Sales of previously occupied U.S. homes sank in 2023 to a nearly 30-year low, as sharply higher mortgage rates, rising prices and a persistently low level of homes on the market combined to push homeownership out of reach for many Americans.
The National Association of Realtors said Friday that existing U.S. home sales totaled 4.09 million last year, an 18.7% decline from 2022. That is the weakest year for home sales since 1995 and the biggest annual decline since 2007, the start of the housing slump of the late 2000s.
Central Indiana saw a similar slump, with closed sales falling 17.8% in the 16-county area.
The median national home price for all of last year edged up just under 1% to record high $389,800, the NAR said.
Last year’s home sales slump echoes the nearly 18% annual decline in 2022, when mortgage rates began rising, eventually more than doubling by the end of the year. That trend continued in 2023, driving the average rate on a 30-year mortgage by late October to 7.79%, the highest level since late 2000.
The sharply higher home loan borrowing costs limited home hunters’ buying power on top of years of soaring prices. A dearth of homes for sale also kept many would-be homebuyers and sellers on the sidelines.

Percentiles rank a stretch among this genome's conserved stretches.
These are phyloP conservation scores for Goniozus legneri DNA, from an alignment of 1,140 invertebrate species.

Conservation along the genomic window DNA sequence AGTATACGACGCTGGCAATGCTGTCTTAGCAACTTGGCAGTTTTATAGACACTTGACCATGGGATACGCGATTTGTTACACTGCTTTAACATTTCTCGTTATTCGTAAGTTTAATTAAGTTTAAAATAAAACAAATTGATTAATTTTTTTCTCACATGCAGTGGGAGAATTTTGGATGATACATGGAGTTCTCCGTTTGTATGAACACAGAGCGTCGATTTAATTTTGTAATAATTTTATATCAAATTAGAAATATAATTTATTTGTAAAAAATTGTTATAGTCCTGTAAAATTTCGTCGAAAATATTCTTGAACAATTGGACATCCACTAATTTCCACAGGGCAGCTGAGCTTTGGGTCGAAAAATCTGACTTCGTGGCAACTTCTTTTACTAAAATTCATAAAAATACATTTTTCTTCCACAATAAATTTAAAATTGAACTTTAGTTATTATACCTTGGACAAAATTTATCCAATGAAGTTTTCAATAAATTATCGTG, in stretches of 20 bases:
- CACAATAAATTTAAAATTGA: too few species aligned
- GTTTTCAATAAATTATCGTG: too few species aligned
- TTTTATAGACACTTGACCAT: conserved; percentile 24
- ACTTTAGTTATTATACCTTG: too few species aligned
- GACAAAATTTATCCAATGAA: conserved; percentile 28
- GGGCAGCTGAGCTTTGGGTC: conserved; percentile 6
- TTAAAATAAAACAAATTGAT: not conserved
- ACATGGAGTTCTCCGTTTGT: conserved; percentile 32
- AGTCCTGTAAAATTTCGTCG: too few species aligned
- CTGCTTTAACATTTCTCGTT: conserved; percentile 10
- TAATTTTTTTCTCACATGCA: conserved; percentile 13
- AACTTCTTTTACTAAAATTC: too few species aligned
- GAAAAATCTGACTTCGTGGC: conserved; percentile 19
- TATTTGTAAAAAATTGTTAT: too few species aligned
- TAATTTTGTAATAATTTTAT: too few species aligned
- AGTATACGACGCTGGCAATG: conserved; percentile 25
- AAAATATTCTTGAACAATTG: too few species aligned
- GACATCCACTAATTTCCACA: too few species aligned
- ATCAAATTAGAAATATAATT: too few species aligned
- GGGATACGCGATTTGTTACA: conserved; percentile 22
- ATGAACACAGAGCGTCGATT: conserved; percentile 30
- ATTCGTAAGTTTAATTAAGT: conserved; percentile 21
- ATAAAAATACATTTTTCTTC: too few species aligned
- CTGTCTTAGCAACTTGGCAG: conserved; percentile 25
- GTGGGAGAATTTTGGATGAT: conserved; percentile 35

Mortgage rates have been mostly easing since November, echoing a pullback in the 10-year Treasury yield, which lenders use as a guide to pricing loans. The yield has largely come down on hopes that inflation has cooled enough for the Federal Reserve to shift to cutting interest rates this year.
The average rate on a 30-year home loan was 6.6% this week, according to mortgage buyer Freddie Mac. If rates continue to ease, as many economists expect, that should help boost demand heading into the spring homebuying season, which traditionally begins in late February.
Still, the average rate remains sharply higher than just two years ago, when it was 3.56%. That large gap between rates now and then has helped limit the number of previously occupied homes on the market by discouraging homeowners who locked in rock-bottom rates from selling.
“We need more inventory to get the market moving,” said Lawrence Yun, the NAR’s chief economist.
Despite easing mortgage rates, existing home sales fell 1% in December from the previous month to a seasonally adjusted annual rate of 3.78 million, the slowest sales pace since August 2010, the NAR said.
December’s sales fell 6.2% from a year earlier. Last month’s sales pace is short of the roughly 3.83 million that economists were expecting, according to FactSet.
“The latest month’s sales look to be the bottom before inevitably turning higher in the new year,” Yun said. “Mortgage rates are meaningfully lower compared to just two months ago, and more inventory is expected to appear on the market in upcoming months.”
Home prices rose for the sixth straight month in December. The national median home sales price rose 4.4% in December from a year earlier to $382,600, the NAR said.